Trey: Yes. Absolutely. So when I was in college, I went to Washington and Lee, that’s where my wife Leah and I met, everybody was, all of my, my classmates or fraternity brothers were going into this thing called investment banking, which I didn’t really understand. They just seemed extremely unhappy but were making a lot of money. And, you know, being in our formative collegiate years, everyone was particularly insecure about what everyone else was doing, including themselves. But I had no interest in doing that. And coming from a family of, of attorneys, that was the age old question, what are you going to do when you grow up? Well, I don’t know so I’ll go to law school. So when I went to law school, I knew I didn’t really want to be a lawyer, which begs the question why I’d go to law school. Well, I started working after my, at the end of my first semester of my first year in an internship capacity at, on the weekends and at nights. And according to the American Bar Association, you’re not allowed to do that during your first year at Law School. So I didn’t get paid or anything like that. And then the second year of law school, I did a year long internship at a SBIC or Small Business Investment Company, that was in College Park, Maryland called #New Markets Venture Partners. And that was kind of an experiential learning. It was an actual venture firm, but there was an educational component to it. And I knew, didn’t know what a venture capital firm did, but I knew I wanted to find out. And that it was, I was at law school class but had nothing to do with law really. So I spent a full year working at this venture firm in College Park and all kinds of different things. But I immediately knew that I liked this venture thing, because I got to see everything from some of the legal stuff to the IP stuff to the actual investment process. And it was there that I found out about who #NEA was, because this firm had done a couple of deals with #NEA. One of the partner’s fathers was one of the co-founders of #NEA. And being in Maryland, #NEA is well to every venture firm in the world, #NEA is the, you know, the, the 800 pound gorilla in the room, but specially in the state of Maryland where the firm was founded. And so my civil procedure professor’s husband was the general counselor at #NEA. And I had done extremely well in her class and had been telling her about how I really wanted to do this business law stuff. And she’s like well you should talk to my husband #Louis. And so I, just on a whim met with her husband #Louis Citron, who’s the, now the Chief Legal Officer at #NEA. And he said well, you know, we don’t really have a role and I’m not sure what you would do but why don’t you come work here for a year. And that was in the, the old St Paul Street office of #NEA, one, one of the original offices of the firm. And that was an amazing experience because I got to work on a, a myriad of different things but most importantly, got to work with, with #Louis and his number 2, #Shawn Conway, who’s now the Chief Operating Partner at a growth venture capital firm called #Questa Capital out in California. And prior to that, he was the General Counsel to #Andreessen Horowitz. So I’ve got to see a top firm working at, you know, one of it’s peak periods in time, and see the inner workings of, of a really well run venture capital firm, and probably one of the most high integrity firms in the world. And it was then I knew like this is what I want to do, this venture thing. But I was still going to law school. And at the time, #Gene Trainor, who’s, who was the Administrative General Partner and COO of the firm, said, you know, you, there’s no job for you when you graduate from law school and your internship here is over. So, I, he said well, you know, you’ve got this law degree, you should go use it. You should work for the best law firm you can. And one of that, that best law firm is one of the firms with whom we use, and that’s #Kirkland and Ellis, which is based here in Chicago. It has many offices but based here in Chicago. And I didn’t want to be an M&A attorney because I remember interviewing at #Skadden in New York and for a summer associate kind of, you know, paid vacation and everybody seemed miserable. And you had to share an office. So at #Kirkland, you didn’t have to share an office. People seemed miserable but they got to live in a great city. And so I, when I graduated from law school and got finished working at #NEA, I came to #Kirkland and did fund formation, and mostly did private equity fund formation for leverage buyout firms, but did a little bit of venture capital work. And the first opportunity that I had to, to leave, was to go join the investment team at #Greenspring Associates, which is a really wonderful venture platform. Which means that it has many different things all focused on venture, from fund to funds to direct investments to secondary investments and separately managed accounts and all things in between. And, you know, that was the first opportunity for me to go from being a lawyer to not being a lawyer. And the longer you’re a lawyer, the less likely you can ever be anything else. And so I felt even though it was early on in my career, not that I had learned enough, I definitely hadn’t, but I had to go do what I wanted to, you know, wanted to do, which was be on the venture side. Now I’m an LP, so I’m kind of on the venture side or at least that’s all that I invest in. But not a GP. Don’t ever have any interest in being a GP at a venture firm because I just, you know, since I started at #Greenspring and, and back to #NEA, just love the LP side of, of what it is that we get to do frankly. It’s easier than being a GP. So that makes it easy, easier to do. So that’s how I got to here today I guess.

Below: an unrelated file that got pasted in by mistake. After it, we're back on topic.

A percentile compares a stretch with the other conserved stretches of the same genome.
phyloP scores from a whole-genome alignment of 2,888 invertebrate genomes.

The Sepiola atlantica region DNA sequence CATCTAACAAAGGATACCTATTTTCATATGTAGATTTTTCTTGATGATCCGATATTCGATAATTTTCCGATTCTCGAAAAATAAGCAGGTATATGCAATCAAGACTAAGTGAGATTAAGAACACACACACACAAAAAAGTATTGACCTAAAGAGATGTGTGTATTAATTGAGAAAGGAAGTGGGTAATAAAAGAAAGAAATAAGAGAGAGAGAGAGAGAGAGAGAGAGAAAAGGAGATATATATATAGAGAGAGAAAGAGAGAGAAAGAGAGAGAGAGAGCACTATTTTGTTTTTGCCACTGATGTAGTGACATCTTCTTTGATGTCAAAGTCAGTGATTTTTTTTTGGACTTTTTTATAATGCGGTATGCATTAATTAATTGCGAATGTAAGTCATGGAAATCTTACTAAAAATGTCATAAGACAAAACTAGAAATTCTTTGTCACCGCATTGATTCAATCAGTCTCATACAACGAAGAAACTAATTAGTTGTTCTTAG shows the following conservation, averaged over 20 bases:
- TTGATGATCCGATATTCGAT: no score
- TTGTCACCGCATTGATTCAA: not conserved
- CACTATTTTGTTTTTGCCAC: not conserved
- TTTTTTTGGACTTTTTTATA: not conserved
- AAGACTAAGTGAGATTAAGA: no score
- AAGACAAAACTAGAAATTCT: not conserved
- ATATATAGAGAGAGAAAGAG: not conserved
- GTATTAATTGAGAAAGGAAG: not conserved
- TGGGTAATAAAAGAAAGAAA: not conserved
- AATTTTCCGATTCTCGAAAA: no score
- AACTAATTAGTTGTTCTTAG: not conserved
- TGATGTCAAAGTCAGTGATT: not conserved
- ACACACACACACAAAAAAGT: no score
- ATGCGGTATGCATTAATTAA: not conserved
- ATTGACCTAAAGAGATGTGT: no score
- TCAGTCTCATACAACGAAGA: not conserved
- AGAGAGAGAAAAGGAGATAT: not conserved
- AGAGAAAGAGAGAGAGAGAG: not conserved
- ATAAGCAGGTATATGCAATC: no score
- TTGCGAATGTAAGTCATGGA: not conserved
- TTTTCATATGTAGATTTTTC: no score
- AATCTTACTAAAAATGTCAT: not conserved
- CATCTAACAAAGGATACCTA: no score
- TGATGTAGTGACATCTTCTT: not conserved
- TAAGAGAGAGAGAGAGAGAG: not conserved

Nick: And then #Northern Trust, can you talk about responsibilities here and how you sort of made that move from #Greenspring?